|Intro||American screenwriter and novelist|
|A.K.A.||Samuel Badisch Ornitz|
|Was||Screenwriter Writer Playwright Novelist|
|From||United States of America|
|Field||Film, TV, Stage & Radio Literature|
|Birth||15 November 1890, New York City, New York, USA|
|Death||10 March 1957, Woodland Hills, Los Angeles, Los Angeles County, USA (aged 66 years)|
Samuel Badisch Ornitz (November 15, 1890 – March 10, 1957) was an American screenwriter and novelist from New York City; he was one of the "Hollywood Ten" who were blacklisted from the 1950s on by movie studio bosses after his appearance before the House Un-American Activities Committee when he was held in contempt of Congress for refusing to testify. In his later years, he wrote novels, including Bride of the Sabbath (1951), which became a bestseller.
Early life and education
Born to a Jewish family in 1890 in New York City, New York, the son of immigrants from Eastern Europe. Ornitz attended public schools and Hebrew School. His father became a successful dry goods merchant who wanted his sons to go into business with him. From an early age, Ornitz became interested in socialism, giving street talks at the age of 12, and writing.
Unlike his brothers, Ornitz was not interested in following their father into business. At the age of 18 he began work as a social worker for the New York Prison Association (1908–14). He next worked for the Brooklyn Society for the Prevention of Cruelty to Children (1914–20).
Ornitz started writing plays, and had The Sock performed in 1918. His Deficit was produced by the People's Playhouse in New York City in 1919.
His first literary success was his debut novel Haunch Paunch and Jowl (1923), an "anonymous autobiography" about his Jewish roots, which gained national notice. It contains an early use of stream-of-consciousness writing in American fiction, a technique originated by Irish writer James Joyce in his novel Ulysses.
In 1928, Ornitz moved to California to work in motion pictures, which was a booming industry as "talkies" were being introduced. The next year he worked on his first screenplay for a Hollywood film. Up until 1945, he wrote or co-wrote another twenty-nine screenplays. These included The Case of Lena Smith (1929), Chinatown Nights (1929), Hell's Highway (1932), Imitation of Life (1934), about a young mixed-race woman who passes as white; Mark of the Vampire (1935), Follow Your Heart (1936), Army Girl (1938), Little Orphan Annie (1938), They Live in Fear (1944), about Nazi Germany; and Circumstantial Evidence (1945).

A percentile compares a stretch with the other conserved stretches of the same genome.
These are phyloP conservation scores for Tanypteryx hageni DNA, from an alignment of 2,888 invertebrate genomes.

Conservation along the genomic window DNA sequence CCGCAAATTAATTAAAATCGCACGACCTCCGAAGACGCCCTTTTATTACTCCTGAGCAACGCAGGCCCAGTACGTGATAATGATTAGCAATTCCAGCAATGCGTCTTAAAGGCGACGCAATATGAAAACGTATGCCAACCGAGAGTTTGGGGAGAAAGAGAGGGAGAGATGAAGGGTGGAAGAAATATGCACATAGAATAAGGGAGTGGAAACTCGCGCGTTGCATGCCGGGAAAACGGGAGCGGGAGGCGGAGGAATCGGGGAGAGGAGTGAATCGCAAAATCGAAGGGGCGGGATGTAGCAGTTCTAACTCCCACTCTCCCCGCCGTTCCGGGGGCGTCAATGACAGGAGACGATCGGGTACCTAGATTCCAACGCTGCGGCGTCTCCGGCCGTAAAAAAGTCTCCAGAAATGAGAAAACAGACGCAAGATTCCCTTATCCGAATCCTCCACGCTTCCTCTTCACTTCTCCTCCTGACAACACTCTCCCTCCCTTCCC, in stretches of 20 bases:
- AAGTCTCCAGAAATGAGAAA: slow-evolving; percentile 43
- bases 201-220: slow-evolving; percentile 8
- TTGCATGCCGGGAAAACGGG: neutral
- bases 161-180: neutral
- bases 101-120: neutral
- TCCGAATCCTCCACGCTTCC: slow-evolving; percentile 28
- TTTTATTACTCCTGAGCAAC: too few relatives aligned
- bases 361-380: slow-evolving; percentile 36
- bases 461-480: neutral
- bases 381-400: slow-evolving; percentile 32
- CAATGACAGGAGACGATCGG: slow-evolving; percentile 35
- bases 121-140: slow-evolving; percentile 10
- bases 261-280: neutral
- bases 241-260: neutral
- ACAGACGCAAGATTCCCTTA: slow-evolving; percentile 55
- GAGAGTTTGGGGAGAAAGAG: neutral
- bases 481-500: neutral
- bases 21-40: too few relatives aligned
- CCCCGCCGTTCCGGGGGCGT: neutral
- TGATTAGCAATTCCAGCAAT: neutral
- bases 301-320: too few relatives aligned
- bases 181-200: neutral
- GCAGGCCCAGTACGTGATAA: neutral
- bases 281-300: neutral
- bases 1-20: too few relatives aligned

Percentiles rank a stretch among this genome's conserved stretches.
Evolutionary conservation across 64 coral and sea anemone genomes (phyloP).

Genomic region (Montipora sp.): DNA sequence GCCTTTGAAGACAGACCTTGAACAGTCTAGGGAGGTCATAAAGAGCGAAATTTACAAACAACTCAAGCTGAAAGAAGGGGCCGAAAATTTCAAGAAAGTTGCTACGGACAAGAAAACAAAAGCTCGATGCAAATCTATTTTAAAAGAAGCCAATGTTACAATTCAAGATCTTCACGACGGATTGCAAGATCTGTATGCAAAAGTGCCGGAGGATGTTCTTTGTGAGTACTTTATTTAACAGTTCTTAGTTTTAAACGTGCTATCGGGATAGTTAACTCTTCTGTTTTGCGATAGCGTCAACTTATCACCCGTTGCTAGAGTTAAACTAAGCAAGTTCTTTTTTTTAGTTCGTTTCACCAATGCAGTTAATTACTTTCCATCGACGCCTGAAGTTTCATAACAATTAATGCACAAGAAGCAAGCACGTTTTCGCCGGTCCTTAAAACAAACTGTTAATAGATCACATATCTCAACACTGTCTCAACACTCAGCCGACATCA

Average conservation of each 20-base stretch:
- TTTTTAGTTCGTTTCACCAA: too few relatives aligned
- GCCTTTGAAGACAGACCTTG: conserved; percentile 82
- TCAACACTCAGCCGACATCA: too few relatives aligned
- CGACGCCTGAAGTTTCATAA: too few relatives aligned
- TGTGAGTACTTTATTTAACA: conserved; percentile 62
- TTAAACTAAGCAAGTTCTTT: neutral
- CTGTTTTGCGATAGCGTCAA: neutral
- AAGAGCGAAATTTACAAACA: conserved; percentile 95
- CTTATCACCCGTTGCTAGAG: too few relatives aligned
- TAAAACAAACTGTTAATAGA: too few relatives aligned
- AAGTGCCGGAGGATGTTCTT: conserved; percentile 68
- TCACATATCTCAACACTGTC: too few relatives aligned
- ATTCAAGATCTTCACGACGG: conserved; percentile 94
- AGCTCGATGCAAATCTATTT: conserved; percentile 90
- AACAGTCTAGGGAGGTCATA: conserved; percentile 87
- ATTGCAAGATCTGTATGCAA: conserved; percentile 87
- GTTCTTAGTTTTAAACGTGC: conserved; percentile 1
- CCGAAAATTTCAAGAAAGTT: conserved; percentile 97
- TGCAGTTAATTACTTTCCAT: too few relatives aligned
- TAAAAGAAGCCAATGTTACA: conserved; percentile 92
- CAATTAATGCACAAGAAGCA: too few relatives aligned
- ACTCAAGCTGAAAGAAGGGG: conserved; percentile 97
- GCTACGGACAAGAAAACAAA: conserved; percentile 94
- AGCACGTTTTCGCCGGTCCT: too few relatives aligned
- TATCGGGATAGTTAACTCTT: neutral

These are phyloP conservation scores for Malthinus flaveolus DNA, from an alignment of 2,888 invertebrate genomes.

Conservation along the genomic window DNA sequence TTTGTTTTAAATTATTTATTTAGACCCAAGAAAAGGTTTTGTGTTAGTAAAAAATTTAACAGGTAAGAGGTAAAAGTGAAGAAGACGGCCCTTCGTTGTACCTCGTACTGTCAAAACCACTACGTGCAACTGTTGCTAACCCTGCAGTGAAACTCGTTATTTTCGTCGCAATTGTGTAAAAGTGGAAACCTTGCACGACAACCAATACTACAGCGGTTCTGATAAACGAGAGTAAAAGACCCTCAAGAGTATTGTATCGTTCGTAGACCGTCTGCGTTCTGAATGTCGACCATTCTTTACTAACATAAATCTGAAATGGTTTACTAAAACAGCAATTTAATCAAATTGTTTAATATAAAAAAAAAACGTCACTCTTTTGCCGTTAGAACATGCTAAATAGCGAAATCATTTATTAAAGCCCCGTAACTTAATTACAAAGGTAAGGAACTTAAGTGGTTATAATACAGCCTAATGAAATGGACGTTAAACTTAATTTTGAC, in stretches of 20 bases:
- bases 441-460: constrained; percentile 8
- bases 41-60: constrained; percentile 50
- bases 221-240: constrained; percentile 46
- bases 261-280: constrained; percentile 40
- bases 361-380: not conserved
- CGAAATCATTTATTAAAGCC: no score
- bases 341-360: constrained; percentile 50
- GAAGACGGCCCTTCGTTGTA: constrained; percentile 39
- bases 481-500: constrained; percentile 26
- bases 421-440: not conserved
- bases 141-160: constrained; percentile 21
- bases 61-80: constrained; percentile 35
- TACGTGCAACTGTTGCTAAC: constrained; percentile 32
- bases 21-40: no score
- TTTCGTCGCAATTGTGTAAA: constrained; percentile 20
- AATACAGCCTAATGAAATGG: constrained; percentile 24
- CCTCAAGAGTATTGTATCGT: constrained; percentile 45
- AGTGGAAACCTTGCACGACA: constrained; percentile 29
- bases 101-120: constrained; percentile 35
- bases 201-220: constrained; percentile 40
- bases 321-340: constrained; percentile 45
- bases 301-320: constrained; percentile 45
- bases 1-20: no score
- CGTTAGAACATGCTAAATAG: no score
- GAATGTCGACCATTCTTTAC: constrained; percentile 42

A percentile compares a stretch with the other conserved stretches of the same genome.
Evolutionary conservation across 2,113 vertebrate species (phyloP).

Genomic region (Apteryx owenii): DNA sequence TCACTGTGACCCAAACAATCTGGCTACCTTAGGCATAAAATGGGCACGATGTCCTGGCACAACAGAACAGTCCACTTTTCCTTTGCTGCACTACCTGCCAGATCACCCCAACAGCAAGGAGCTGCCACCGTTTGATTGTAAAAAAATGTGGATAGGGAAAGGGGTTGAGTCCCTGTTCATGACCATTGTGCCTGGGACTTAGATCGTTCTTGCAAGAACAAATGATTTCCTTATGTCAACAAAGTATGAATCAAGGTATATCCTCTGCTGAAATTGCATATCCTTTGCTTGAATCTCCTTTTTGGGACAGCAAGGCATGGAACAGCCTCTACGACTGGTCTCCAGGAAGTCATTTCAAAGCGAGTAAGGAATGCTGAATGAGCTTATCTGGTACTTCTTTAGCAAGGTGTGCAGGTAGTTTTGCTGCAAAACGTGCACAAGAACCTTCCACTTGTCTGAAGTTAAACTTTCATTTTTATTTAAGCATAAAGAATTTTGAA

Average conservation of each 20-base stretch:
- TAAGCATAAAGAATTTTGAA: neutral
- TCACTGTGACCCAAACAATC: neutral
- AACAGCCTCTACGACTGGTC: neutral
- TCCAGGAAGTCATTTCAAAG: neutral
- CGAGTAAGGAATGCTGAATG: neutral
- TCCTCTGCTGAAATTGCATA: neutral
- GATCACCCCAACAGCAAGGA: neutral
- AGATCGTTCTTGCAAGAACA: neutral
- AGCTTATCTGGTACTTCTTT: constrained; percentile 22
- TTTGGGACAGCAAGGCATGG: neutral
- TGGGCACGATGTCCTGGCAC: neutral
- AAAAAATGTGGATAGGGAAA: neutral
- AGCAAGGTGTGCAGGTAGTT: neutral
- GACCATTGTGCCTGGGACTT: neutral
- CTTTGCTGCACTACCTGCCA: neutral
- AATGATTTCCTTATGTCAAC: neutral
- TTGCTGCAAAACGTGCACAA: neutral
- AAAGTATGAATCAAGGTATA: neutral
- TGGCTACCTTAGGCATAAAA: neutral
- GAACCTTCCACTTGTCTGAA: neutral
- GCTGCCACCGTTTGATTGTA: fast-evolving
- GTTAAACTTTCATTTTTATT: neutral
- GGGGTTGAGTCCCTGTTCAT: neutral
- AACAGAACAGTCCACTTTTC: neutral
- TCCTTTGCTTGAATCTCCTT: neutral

In 1931, Ornitz collaborated with Theodore Dreiser, John Dos Passos and other left-leaning writers on the report of the Dreiser Committee, an investigation of the Harlan County War, a miners' strike in Harlan County, Kentucky that was violently suppressed by private police hired by mine owners. This inspired his short play, "A New Kentucky", published in The New Masses in April 1934. In 1933, he joined with Lester Cole and John Howard Lawson, both also later members of the Hollywood Ten, as founders of the Screen Writers Guild.
Shortly after his release from prison, in 1951, Ornitz published Bride of the Sabbath, a novel. The novel described the Lower East Side's Jewish community as a place of charm and beauty, while also critiquing its insularity and sectarianism. Reviewers praise his rich description of Jewish quarter's physical environment, and report that he "wrote about the Sabbath with the veneration of an awestruck child." The novel portrays the protagonists' journey from Jewish Orthodoxy to liberal Tolstoyan Christianity as a journey of growth.
Samuel Ornitz died of cancer in 1957 in Woodland Hills, California, aged 66.
The Samuel Ornitz papers, 1919—57 are at the Wisconsin Center for Theatre Research, including original manuscripts of his novels.
- Secrets of the French Police (1932)
- One Exciting Adventure (1934)